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Jeffrey’s Bay is a fast growing town putting pressure on the dunes. With waves like like this it’s easy to understand why. © Greg Ewing

For many surfers, JBay is on the list of top ten destinations. Surfline’s Sean Collins described JBay as the epitome of a world-class surf break by which all others are compared. With this prestige and the fact that over three-quarters of the world population are living along the coast, it’s no wonder that JBay is one of the fastest growing towns in South Africa. However, longstanding environmental concerns such as nearshore developments and degradation of the sand dunes have driven locals to take action since 1999. The Supertubes Surfing Foundation (SSF) is run by a small crew of community members who are dedicated to preserving the sand dunes, keeping the beaches clean and much more.

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Succulents thriving under the care of the Supertubes Surfing Foundation. © Tina Nguyen

In addition to rescuing indigenous plants from development sites and propagating them in their nursery, providing recycling facilities for the town and an ongoing research of the mussels’ population on the rocks along the beach, the Supertubes Surfing Foundation also plays a key role in making the JBay Open contest as green as possible. This is the focus of my research. Having traveled to the North Shore of Oahu to witness firsthand best practices of how surfing events can be run in terms of environmental and social responsibility, it’s awesome to say that JBay is not too far behind.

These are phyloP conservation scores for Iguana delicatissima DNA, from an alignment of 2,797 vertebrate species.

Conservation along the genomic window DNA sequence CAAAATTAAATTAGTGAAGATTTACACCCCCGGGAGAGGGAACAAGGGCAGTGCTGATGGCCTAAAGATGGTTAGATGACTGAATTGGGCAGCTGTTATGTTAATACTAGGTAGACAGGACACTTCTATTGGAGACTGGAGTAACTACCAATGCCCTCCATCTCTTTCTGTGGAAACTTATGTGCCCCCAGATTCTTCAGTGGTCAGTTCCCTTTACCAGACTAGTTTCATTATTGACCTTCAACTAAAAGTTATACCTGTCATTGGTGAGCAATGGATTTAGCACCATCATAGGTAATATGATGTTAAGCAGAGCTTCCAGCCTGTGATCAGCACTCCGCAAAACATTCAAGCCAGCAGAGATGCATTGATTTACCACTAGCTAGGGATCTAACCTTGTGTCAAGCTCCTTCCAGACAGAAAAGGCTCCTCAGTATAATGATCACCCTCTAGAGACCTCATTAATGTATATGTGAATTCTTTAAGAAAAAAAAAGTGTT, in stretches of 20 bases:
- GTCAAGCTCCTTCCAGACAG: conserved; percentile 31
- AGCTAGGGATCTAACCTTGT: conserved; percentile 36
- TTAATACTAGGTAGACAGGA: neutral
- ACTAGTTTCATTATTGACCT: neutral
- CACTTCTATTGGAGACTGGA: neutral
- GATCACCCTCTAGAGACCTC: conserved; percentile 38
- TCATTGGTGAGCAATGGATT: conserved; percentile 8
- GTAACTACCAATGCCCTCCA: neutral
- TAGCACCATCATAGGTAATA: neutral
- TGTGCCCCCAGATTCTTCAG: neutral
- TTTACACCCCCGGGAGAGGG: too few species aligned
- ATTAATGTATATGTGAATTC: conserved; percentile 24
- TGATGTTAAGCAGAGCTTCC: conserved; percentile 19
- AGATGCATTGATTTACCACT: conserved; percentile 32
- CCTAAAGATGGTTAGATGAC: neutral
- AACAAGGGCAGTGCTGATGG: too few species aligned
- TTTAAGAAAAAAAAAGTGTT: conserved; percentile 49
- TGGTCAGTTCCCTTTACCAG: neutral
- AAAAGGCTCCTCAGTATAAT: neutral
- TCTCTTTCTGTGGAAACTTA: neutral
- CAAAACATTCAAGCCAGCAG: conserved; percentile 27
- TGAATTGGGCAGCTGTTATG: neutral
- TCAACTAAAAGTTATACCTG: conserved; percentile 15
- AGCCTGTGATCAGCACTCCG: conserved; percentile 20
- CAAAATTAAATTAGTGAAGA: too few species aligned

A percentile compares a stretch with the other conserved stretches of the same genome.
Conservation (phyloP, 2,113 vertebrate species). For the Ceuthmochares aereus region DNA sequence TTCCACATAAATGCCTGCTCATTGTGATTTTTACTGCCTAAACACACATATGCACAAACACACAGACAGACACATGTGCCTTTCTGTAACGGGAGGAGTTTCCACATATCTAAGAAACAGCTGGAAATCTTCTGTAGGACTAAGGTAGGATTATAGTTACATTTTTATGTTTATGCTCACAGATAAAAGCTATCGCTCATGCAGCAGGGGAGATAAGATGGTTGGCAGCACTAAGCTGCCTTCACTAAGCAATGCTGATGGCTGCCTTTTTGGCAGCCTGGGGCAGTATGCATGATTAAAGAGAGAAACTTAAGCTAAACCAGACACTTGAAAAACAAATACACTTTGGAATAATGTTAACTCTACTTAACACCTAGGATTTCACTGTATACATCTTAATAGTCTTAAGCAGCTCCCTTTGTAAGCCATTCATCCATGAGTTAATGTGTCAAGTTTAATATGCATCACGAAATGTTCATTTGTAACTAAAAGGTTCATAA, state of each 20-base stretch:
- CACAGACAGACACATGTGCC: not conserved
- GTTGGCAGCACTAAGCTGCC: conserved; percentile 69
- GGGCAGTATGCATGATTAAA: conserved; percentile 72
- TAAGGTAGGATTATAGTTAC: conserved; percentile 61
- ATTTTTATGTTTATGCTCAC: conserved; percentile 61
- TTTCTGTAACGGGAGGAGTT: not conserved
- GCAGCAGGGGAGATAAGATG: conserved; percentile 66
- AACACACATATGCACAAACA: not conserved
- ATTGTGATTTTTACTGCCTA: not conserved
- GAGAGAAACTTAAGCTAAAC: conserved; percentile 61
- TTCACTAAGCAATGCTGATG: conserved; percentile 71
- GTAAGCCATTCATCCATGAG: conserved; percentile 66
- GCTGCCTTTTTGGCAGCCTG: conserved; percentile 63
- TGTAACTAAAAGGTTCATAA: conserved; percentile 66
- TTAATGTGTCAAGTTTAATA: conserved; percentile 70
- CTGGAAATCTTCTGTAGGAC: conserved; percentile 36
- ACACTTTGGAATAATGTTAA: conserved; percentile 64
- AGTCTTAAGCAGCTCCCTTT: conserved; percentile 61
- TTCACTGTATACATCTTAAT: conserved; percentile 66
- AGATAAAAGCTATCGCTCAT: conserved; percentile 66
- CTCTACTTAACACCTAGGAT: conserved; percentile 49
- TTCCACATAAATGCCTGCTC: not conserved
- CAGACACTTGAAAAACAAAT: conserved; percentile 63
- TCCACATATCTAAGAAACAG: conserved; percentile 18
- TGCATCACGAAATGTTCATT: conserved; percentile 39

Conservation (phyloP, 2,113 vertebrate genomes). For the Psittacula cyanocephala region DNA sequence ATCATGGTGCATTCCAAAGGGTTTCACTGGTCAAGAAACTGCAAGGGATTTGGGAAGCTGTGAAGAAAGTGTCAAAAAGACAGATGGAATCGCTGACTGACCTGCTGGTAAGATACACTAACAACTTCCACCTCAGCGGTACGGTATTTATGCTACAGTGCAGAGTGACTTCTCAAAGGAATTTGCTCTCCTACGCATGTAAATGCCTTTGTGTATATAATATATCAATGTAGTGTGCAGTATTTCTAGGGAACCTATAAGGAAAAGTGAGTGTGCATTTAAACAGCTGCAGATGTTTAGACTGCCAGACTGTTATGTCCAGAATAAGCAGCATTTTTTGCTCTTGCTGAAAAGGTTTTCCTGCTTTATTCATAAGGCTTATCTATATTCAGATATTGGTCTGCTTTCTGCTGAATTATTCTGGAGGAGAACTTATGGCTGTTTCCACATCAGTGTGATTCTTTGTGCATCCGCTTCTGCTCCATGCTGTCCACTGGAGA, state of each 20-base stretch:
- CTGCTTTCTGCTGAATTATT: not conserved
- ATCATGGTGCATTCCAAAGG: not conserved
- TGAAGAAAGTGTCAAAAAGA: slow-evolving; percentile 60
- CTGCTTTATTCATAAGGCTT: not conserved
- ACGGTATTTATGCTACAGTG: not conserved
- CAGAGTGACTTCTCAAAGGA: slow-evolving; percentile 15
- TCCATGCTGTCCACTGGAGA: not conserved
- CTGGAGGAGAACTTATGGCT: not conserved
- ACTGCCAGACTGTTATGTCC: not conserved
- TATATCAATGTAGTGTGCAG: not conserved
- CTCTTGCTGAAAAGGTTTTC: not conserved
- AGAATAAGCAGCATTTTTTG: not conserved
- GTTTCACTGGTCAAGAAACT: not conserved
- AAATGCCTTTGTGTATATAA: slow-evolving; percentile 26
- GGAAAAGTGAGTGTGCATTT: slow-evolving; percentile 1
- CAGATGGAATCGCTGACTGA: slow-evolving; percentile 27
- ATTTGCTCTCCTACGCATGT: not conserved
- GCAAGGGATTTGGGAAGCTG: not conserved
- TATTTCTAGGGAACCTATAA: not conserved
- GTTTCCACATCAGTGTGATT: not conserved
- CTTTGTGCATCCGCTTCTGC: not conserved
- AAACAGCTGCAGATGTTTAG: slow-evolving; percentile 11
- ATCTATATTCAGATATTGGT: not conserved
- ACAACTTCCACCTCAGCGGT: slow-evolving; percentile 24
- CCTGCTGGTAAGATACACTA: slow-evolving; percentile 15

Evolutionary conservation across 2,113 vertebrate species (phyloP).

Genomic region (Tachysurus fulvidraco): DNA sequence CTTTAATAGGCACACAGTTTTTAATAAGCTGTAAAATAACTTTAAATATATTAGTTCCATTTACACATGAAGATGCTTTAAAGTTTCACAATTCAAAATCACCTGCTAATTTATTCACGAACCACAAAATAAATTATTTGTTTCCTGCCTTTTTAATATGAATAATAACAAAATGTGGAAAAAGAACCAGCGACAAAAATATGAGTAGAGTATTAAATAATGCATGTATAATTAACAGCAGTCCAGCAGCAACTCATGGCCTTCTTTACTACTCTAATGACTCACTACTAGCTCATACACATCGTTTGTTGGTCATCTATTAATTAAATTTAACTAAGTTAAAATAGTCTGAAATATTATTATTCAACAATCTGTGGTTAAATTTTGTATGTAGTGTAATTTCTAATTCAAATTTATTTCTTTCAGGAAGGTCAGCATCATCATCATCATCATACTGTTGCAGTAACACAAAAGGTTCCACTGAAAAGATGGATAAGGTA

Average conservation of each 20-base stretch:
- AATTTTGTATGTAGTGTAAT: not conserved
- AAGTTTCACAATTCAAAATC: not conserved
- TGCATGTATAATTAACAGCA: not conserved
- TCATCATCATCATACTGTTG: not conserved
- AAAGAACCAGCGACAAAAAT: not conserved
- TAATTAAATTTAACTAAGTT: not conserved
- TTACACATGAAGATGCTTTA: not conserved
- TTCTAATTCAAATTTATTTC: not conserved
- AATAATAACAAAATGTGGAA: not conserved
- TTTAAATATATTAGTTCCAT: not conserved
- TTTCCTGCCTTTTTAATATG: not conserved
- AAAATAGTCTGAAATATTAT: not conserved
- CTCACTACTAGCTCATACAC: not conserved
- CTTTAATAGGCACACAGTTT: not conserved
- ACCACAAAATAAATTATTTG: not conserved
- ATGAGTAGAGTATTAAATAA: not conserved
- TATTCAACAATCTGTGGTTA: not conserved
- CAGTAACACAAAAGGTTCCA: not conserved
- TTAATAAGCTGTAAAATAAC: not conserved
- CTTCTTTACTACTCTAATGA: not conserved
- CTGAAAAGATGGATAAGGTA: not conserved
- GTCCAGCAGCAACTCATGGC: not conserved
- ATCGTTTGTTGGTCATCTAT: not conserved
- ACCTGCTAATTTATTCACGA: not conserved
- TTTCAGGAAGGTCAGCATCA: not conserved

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Keep it clean, keep it green. © Greg Ewing

The dedication and passion behind JBay’s Supertubes Surfing Foundation has driven over 16 years of hard work to maintain healthy ecosystems and a sensible space for all people to enjoy nature without leaving a negative impact. Surfers make great stewards of the environment. Just take a look at the SSF – formed by local surfers caring for the nature that surrounds them and taking the extra step to keep the beaches clean. This maintains the cultural and aesthetic value for local community. As a surfer-scientist hailing from California, I thank the Foundation for giving me the opportunity to experience what dedication and passion for your local community looks like.

Find out more about the Supertubes Surfing Foundation HERE

Contact Tina Nguyen on ngtina88@gmail.com.

3 Comments

  1. Luke
    24 November, 2016 at 8:50 pm · Reply

    Waste not, want not. Keep up the good work Tina.

  2. Kassie
    26 November, 2016 at 8:53 pm · Reply

    Right on sis! Keep it up! Love you!

  3. Cynthia Mann
    26 November, 2016 at 9:42 pm · Reply

    Great article! And great work Tina and all involved in making our world healthier. Thank you! Forever grateful….